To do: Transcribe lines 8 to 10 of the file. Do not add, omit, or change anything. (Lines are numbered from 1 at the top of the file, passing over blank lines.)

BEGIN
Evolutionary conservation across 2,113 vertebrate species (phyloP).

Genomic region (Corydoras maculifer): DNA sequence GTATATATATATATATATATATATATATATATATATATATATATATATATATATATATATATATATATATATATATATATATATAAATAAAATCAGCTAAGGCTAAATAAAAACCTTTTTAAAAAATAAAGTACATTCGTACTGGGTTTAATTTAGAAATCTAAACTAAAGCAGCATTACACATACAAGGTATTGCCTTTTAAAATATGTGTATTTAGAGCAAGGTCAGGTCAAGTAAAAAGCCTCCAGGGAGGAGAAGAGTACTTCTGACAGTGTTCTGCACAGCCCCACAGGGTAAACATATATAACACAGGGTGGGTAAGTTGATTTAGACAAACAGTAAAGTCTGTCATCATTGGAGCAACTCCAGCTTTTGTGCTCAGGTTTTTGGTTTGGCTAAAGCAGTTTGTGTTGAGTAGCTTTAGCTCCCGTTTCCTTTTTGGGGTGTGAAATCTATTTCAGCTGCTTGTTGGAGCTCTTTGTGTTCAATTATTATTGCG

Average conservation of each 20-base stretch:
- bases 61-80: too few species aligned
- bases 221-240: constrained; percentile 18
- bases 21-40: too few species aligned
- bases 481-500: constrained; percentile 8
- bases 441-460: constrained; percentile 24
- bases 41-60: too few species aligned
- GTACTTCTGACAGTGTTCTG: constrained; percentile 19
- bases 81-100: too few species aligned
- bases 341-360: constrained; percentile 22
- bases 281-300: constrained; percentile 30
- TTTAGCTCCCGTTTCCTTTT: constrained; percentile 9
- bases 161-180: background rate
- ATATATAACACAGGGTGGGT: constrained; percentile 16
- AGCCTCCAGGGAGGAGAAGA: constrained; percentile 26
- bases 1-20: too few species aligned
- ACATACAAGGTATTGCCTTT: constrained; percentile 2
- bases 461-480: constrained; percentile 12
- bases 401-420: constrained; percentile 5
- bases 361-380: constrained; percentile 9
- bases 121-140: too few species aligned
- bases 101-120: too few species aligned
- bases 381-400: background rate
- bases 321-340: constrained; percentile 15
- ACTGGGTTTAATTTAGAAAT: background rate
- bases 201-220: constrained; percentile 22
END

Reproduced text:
- bases 441-460: constrained; percentile 24
- bases 41-60: too few species aligned
- GTACTTCTGACAGTGTTCTG: constrained; percentile 19